And this is His answer. "Which of you going to build a tower will not first count the cost, or going to battle is not careful about the quality of the men who will serve under you. "

 

" So therefore, because my work is the work of building and of battle, I am bound to be careful about the men that I choose to follow me;  My business is to build—that is constructive. My business is to conduct a war, a battle—that is destructive, and I must have men I know where to find. "

 

            Which of you going to build a tower doth not first count the cost, or what king going to war does not take account of the quality of the men?

 

 Let us leave Luke for a moment and go back to Matthew and see what our Lord said there  Here the same two figures occur in the Lord's description of His work.

 

Peter had confessed Him, and Christ answers thus:

 

            "Blessed art thou, Simon Bar-Jonah: for flesh and blood hath not revealed it unto thee, but my Father who is in heaven. And I also say unto thee, that thou art Peter, and upon this rock I will build My Church; and the gates of Hades shall not prevail against it."

 

In that statement about the Church you have Christ's revelation of the nature of His work. What Christ here meant is, My Church is, first of all, my building, and consequently impregnable; but my Church is also to be an aggressive force, which I shall lead to battle against all foes of God and humanity;  And then, with the far vision of a great Conqueror, He sees the last enemy, death, the gates of Hades, the last citadel which His Church will storm, and sweeping over the intervening foes, He says: "The gates of Hades shall not prevail against it."

 

 Thus we find the answer to our question as to the severity of Jesus. Because He is committed to the building of the Church, and is committed to battle against all the forces that are against man and God, He must have those associated with Him on whom He can depend.

 

He not merely seeks to save individuals, but also to gather about Him men and women on whom He can depend for cooperation in building and comradeship in battle. That is why He is so severe in His terms. That is why, when multitudes gathered about Him, He seems to have been sifting them.

 

Quality is always more than quantity. We are a little slow to believe it, but we all know it. We do not like the sifting process when Christ confronts us and sends back the multitudes that we would keep, but we know He is right.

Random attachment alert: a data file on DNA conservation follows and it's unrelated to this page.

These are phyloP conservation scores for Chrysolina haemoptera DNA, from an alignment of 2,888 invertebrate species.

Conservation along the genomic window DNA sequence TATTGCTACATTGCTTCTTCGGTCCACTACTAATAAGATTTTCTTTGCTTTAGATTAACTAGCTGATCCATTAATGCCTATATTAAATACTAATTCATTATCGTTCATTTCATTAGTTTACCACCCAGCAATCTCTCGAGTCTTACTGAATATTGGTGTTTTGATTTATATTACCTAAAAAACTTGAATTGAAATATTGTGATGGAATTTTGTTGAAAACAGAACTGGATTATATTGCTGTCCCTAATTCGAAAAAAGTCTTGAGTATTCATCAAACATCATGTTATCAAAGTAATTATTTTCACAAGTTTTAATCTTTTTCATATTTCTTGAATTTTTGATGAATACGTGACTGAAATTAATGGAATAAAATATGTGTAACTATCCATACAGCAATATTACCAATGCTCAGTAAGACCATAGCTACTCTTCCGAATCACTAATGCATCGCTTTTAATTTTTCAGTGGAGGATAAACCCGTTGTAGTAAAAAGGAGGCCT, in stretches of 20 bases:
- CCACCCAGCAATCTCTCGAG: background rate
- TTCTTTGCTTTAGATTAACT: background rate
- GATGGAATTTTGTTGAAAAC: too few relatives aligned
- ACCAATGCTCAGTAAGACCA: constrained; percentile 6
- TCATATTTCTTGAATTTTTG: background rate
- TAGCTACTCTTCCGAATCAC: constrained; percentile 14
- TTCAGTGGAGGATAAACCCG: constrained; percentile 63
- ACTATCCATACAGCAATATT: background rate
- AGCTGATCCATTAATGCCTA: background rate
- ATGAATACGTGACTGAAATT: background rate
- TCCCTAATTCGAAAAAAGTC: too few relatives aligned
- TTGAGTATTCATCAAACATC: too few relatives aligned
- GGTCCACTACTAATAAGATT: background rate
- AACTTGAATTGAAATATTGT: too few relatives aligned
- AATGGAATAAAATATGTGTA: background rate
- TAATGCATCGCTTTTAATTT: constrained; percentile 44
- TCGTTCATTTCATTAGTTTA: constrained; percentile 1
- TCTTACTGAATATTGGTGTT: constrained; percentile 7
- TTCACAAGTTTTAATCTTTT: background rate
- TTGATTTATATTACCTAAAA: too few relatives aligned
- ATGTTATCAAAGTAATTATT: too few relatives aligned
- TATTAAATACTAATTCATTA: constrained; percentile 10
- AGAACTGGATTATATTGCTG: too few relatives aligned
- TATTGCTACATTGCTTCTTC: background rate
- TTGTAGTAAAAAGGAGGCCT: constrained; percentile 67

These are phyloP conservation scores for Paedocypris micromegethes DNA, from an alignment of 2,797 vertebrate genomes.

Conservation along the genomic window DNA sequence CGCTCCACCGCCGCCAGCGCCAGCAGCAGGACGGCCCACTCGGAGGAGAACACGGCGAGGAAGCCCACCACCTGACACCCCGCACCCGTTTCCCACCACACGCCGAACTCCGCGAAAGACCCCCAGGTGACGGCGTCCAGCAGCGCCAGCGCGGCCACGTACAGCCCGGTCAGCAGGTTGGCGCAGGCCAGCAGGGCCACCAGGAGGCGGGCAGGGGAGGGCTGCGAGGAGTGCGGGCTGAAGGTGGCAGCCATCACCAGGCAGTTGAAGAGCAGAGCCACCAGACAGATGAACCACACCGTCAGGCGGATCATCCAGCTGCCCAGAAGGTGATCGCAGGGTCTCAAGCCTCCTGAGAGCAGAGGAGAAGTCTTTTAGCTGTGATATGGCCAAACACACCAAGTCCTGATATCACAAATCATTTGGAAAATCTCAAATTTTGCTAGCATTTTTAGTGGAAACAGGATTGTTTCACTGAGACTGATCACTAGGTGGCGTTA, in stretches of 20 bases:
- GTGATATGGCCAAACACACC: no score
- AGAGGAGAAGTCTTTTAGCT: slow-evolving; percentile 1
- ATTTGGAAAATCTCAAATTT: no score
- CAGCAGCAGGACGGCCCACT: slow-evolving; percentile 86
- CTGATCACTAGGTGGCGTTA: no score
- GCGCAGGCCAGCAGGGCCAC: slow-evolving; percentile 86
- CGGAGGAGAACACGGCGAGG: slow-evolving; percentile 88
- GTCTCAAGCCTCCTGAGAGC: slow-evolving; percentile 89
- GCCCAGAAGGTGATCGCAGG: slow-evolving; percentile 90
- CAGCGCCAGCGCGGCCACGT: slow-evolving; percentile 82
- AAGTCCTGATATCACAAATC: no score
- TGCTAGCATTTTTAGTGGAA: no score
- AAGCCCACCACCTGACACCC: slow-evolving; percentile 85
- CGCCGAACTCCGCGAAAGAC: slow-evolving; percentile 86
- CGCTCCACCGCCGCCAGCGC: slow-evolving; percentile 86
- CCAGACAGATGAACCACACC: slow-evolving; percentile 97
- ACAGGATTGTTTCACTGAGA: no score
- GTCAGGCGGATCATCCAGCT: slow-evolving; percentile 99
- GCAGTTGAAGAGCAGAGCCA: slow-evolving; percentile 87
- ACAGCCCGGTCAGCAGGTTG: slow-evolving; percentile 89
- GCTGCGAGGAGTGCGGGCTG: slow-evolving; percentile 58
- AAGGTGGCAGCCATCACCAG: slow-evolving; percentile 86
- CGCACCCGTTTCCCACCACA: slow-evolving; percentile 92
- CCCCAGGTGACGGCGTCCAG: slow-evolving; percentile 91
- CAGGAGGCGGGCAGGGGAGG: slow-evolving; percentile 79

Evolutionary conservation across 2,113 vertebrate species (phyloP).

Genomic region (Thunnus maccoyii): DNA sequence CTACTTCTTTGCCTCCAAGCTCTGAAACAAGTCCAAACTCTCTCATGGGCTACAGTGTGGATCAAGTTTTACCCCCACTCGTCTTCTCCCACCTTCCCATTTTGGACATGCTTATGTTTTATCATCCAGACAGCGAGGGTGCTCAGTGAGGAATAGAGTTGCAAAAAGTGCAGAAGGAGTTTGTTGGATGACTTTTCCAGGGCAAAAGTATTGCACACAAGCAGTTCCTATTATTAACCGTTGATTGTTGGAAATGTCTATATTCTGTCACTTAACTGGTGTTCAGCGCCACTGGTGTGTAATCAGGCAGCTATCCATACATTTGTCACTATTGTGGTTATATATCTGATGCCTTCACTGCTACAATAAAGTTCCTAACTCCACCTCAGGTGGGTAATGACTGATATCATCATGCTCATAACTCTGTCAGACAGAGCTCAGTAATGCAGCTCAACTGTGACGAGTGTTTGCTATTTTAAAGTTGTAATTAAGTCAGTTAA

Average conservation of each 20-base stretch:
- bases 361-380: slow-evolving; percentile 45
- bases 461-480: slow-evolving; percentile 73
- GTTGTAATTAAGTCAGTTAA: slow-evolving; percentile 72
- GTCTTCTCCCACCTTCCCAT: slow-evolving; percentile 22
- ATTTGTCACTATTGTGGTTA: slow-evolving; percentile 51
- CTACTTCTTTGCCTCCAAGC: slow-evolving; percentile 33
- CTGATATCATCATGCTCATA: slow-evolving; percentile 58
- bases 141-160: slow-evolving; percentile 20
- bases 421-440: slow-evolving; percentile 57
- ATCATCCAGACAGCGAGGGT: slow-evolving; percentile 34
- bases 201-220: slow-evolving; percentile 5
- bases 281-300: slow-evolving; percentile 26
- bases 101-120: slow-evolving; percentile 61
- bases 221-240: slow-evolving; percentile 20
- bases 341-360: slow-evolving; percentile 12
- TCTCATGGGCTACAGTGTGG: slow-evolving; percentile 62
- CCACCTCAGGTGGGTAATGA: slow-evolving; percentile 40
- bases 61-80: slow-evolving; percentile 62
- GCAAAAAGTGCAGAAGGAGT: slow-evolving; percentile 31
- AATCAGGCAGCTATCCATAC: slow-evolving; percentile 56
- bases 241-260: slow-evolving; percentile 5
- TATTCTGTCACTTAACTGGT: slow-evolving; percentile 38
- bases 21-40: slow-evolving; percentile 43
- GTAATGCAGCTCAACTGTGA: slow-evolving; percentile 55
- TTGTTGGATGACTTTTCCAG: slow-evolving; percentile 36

It is  so in the Old Testament as well as in the New. We read that thirty-two thousand men came up to fight the battle of the Lord, but Jehovah said, They are too many, sift them; and within a few moments twenty-two thousand men tramped home. But we are stronger the moment they are gone.

 

But still the people are too many test them by the water brooks, and the men who take unnecessary time over necessary things arc to go home. Nine thousand seven hundred of them went away, leaving only three: hundred, but infinitely mightier the three hundred than the thirty-two thousand,  not by popular vote, or acclaim, but by souls who can suffer and dare and die He builds the tower and fights the foe.

 

Our Lord has not altered His method, and yet—here let me speak with great carefulness—there is not one in all this house that He does not want. There is no one that He will not enroll among His soldiers and employ in His great building enterprise—that is, if we are prepared to fulfill His conditions.

 

I am making my appeal  from perhaps a slightly different standpoint from the usual one. I am not speaking to you of the fact that you need personal salvation.   In my heart is this great thought, that Jesus has need of you, not merely for your sake, but for His sake. He has not completed  His Church yet; He is building it, and will never end until He comes to claim it for His own.

 

He is building the beautiful church, and He wants you if you are such a man as He can depend on. Jesus today wants really faithful, consecrated souls far more than patronizing multitudes.   Christ confronts us all and says, "If any man would come after Me let him deny himself, and take up his cross, and follow Me." Who follows?

 

You can applaud without following. You can admire without helping. You can be near enough to touch His sacred garment in a crowd, and never lay a brick in God's city, or strike a blow for God's victory.